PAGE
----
Even prone to doubts on the longevity of such statements in a volatile American political climate, this is an achievement for India’s diplomacy. Faced with a dire situation in the Himalayas, seeking support while maintaining the appearance of a balancing diplomacy on many issues, India is now pulling through these difficulties on the eve of a national election. Barring any strategic surprise from China, it should find itself stronger after this stage. 

India’s predicament of confrontation with China creates growing convergence with the European Union and its member states. Economic security issues, such as the diversification of supply chains or the risks of economic coercion, clearly bring Europe and India closer. Uncertainties regarding Xi Jinping’s China, its use of military power, and the extent to which it will directly challenge the international security order are clearly shared concerns in Europe and India. How to turn this shared risk assessment into real opportunities – the untapped potential question – is a pressing issue for EU-India relations.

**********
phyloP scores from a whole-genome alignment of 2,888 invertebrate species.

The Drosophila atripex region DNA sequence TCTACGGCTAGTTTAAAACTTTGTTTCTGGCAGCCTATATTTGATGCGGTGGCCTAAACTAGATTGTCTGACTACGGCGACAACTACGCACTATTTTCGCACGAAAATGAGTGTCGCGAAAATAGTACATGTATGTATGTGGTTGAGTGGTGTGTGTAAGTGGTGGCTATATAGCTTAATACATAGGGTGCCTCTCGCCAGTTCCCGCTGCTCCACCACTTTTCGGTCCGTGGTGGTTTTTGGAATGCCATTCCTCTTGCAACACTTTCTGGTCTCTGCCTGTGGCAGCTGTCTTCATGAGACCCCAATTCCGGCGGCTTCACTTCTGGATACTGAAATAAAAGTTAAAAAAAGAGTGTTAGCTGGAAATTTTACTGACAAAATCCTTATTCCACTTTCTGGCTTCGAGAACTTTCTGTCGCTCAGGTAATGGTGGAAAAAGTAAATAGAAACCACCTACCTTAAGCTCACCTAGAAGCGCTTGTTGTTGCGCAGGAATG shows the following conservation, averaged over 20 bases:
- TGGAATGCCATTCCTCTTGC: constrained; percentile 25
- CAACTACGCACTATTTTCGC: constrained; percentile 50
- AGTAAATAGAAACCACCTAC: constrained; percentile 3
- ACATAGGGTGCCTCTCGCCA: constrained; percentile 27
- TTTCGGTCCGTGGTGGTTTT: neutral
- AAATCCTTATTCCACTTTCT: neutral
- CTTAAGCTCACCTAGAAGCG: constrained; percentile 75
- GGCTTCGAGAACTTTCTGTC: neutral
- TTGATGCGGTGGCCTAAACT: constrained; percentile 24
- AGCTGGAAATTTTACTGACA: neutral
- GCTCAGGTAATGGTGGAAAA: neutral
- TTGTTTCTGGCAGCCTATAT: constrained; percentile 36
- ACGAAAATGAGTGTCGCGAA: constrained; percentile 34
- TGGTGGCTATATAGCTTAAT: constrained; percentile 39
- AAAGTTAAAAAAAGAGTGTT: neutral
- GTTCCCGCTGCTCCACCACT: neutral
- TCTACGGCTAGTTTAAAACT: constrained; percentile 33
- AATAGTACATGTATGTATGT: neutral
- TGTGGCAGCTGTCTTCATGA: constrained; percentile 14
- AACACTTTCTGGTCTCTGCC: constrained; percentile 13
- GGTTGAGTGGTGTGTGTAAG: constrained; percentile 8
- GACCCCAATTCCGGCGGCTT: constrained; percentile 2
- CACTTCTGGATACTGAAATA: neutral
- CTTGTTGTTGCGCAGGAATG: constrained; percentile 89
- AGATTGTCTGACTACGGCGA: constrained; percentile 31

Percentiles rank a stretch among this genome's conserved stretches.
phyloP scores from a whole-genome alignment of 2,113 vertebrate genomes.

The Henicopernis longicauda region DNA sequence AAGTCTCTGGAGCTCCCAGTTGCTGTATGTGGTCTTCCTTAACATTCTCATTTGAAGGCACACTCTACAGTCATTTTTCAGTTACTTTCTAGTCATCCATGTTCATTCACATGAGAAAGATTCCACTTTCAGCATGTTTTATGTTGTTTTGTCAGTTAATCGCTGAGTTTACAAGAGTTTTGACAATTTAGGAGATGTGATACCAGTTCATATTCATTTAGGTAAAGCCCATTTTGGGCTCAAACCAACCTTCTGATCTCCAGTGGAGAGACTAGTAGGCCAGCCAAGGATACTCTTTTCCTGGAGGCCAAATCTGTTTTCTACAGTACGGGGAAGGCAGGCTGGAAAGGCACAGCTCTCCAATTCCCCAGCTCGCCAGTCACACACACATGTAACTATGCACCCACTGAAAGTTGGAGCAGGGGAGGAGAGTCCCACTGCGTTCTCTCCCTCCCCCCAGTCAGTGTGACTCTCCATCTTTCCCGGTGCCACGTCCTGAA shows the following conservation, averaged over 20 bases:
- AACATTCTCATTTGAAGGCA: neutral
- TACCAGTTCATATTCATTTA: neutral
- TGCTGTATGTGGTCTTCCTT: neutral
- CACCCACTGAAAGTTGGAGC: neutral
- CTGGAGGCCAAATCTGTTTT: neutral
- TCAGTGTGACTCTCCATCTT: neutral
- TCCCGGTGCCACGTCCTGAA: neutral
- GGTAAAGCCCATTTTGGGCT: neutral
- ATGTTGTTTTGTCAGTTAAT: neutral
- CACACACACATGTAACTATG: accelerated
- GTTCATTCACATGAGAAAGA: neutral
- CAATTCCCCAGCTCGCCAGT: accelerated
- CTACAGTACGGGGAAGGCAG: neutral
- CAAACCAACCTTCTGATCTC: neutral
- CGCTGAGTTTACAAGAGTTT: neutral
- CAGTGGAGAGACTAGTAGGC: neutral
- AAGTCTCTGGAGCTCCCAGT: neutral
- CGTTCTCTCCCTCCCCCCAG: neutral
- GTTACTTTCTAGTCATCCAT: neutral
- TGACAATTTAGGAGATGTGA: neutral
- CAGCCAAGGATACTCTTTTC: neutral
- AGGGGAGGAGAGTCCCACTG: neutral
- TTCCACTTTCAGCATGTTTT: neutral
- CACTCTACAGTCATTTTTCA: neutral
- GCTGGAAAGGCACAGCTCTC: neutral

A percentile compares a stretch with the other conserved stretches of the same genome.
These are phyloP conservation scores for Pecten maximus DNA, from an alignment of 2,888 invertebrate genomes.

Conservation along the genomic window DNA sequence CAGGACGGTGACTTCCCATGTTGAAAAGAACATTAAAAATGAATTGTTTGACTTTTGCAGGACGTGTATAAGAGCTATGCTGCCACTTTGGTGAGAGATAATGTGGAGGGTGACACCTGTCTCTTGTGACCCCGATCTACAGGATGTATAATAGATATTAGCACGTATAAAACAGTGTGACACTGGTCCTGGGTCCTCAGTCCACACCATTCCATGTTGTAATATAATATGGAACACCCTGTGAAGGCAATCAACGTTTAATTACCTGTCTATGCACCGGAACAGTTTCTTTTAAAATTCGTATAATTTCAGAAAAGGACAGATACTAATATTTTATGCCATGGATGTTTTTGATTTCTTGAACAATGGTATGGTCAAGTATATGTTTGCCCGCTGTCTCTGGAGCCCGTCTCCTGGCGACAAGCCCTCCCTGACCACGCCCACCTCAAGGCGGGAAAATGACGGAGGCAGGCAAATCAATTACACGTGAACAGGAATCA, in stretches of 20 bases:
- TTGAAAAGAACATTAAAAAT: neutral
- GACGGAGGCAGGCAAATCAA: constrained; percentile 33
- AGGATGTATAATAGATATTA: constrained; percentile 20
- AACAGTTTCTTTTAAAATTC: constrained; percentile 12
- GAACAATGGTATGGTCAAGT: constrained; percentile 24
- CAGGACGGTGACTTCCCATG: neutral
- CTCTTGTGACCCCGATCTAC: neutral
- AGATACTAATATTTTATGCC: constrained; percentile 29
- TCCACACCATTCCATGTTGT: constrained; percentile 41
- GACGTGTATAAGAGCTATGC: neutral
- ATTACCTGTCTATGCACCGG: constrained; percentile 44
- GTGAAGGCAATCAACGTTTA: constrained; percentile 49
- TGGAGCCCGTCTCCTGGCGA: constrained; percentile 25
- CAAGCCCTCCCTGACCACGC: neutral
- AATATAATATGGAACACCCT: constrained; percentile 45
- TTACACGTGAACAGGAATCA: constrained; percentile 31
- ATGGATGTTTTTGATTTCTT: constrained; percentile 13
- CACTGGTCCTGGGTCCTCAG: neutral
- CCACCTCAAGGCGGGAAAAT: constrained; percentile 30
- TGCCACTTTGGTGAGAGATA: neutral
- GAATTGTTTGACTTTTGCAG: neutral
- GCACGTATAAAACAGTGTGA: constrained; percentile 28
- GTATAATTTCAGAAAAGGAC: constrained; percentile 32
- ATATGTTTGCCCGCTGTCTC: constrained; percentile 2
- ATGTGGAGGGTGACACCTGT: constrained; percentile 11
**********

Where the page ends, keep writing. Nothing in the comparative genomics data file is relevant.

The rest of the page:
This article was originally published as the introduction to China Trends 19, the quarterly publication of the Asia Program at Institut Montaigne. Institut Montaigne is a nonprofit, independent think tank based in Paris, France.